In 2013, studio99 hosted James George, Artist in Residence at Microsoft Research, to foster collaborations and cross-fertilization of ideas between the academic research and artistic creative coding communities. James’ ongoing goals is to find ways to interact more closely with the tools he and other artists use in the creative coding world.
One of George’s ongoing goals is to find ways to interact more closely with the tools he and other artists use in the creative coding world. During his time at Microsoft Research, he was able to work directly with the Kinect for Windows and Microsoft Open Technologies team to develop Kinect Common Bridge, an interface layer that sits atop the Kinect for Windows SDK that makes the software-development kit more accessible for creative applications. Kinect Common Bridge addresses an audience of creative individuals who don’t consider themselves “developers.” It emphasizes simplicity over features and enables those without advanced programming knowledge to become productive quickly.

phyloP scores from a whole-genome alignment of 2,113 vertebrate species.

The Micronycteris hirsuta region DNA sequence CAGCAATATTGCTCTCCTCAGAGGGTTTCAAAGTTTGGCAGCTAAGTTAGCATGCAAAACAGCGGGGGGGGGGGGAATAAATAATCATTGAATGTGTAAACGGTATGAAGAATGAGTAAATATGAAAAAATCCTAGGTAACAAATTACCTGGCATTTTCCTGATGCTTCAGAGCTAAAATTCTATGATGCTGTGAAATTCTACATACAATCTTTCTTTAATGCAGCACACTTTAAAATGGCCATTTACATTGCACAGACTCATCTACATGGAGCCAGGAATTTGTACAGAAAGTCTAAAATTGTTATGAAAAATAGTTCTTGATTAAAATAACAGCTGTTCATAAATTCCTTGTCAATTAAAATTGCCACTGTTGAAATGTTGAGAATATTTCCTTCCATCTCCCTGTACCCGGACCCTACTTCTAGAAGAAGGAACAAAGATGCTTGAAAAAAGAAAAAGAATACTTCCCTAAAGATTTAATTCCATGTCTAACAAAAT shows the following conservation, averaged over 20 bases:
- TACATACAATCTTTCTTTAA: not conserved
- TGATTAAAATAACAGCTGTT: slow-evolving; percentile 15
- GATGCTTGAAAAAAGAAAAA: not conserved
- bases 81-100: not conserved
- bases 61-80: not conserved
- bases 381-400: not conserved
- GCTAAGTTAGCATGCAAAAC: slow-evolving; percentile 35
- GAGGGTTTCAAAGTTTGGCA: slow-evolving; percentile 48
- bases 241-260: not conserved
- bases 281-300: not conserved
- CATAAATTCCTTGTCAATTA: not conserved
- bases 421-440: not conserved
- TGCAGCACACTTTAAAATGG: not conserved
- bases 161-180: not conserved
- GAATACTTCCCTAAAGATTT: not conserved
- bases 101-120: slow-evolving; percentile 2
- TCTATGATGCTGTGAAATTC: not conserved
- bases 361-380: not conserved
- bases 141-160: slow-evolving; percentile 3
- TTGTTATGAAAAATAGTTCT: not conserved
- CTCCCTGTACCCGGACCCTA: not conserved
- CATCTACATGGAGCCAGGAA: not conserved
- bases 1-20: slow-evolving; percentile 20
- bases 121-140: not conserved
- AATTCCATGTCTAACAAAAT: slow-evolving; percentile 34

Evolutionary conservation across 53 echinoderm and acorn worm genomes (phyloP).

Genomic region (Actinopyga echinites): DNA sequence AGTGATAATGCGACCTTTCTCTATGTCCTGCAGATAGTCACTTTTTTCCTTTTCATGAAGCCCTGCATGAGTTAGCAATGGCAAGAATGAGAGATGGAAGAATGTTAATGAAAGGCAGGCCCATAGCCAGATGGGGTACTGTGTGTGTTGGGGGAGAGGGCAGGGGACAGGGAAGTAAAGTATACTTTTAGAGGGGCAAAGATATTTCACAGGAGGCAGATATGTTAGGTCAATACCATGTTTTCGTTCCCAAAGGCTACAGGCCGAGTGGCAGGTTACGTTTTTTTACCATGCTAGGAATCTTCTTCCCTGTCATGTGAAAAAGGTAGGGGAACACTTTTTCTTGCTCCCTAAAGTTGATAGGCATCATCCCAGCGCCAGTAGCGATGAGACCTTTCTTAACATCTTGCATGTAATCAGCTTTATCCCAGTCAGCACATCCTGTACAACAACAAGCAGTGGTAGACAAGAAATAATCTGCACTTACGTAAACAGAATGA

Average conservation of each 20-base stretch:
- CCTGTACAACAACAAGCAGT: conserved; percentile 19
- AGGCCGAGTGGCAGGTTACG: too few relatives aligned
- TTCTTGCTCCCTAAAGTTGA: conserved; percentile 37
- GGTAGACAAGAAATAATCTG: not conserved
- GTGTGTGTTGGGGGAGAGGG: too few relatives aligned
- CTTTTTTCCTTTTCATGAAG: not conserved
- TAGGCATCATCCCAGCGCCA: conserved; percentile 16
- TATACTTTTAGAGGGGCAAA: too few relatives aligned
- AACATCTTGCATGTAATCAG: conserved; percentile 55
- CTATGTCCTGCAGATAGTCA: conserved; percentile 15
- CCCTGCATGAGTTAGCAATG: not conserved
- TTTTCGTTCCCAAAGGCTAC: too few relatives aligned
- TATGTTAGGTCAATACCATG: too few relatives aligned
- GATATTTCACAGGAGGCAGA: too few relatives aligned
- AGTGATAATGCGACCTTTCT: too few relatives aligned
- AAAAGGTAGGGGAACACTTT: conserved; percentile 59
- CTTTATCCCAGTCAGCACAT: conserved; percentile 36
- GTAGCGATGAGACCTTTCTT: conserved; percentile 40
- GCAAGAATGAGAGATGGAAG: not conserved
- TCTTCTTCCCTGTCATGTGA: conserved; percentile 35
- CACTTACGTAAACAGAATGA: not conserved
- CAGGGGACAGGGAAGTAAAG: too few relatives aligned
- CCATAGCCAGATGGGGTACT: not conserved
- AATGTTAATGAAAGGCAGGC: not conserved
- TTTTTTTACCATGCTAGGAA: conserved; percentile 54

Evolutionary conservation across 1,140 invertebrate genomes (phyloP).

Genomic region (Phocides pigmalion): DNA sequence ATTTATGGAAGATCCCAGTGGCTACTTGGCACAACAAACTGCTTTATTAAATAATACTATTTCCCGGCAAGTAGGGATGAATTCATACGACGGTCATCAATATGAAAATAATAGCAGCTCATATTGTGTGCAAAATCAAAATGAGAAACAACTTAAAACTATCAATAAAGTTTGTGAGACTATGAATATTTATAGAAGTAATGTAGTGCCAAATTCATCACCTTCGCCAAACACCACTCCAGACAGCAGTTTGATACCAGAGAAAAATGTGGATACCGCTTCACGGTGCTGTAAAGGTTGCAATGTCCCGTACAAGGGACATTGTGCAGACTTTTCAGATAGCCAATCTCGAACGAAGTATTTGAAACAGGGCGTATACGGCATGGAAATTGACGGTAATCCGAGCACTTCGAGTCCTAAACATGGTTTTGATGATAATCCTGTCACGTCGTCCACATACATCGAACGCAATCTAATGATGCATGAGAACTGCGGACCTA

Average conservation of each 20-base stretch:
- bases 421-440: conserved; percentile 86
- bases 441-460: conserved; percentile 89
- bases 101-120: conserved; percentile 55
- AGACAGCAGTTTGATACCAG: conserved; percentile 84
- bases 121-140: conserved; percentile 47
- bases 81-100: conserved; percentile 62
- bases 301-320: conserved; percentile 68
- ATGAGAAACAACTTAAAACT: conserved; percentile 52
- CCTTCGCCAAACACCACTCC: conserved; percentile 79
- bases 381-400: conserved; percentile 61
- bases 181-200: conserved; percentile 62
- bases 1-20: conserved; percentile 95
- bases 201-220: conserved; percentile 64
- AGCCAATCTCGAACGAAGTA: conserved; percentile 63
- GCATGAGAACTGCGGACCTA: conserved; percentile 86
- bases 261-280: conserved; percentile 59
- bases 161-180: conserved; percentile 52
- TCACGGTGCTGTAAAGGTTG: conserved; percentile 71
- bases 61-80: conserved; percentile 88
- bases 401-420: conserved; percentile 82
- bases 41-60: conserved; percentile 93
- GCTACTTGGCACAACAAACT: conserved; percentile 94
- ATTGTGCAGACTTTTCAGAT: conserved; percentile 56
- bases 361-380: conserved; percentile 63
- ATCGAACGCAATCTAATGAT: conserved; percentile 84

“Artists approach coding from a different mentality and need a different language,” George explains. “Microsoft was open to embracing the lessons we had learned from open-source initiatives and bringing that thinking into the platform itself. Simple programming interfaces and the generosity of an open-source community are what made the Kinect platform popular with creative coders when it was released, and Microsoft understands how crucial that is for the adoption of Kinect as a platform for digital art.”
For George, this project symbolizes a crossover between disciplines. He points to work by Joshua Noble, who collaborated with George to develop an add-on that integrates Kinect Common Bridge with the popular openFrameworks creative coding environment as an example of how devices are being used for purposes other than their original intent.
Bio: James is an artist working to circumvent the inevitable. Concerned with the impact of rapidly advancing technology on culture, through installations and films he addresses the emotional response to science fiction notions as they become reality. A hybrid background in computer science and video affords him the possibility to work directly with emerging mediums.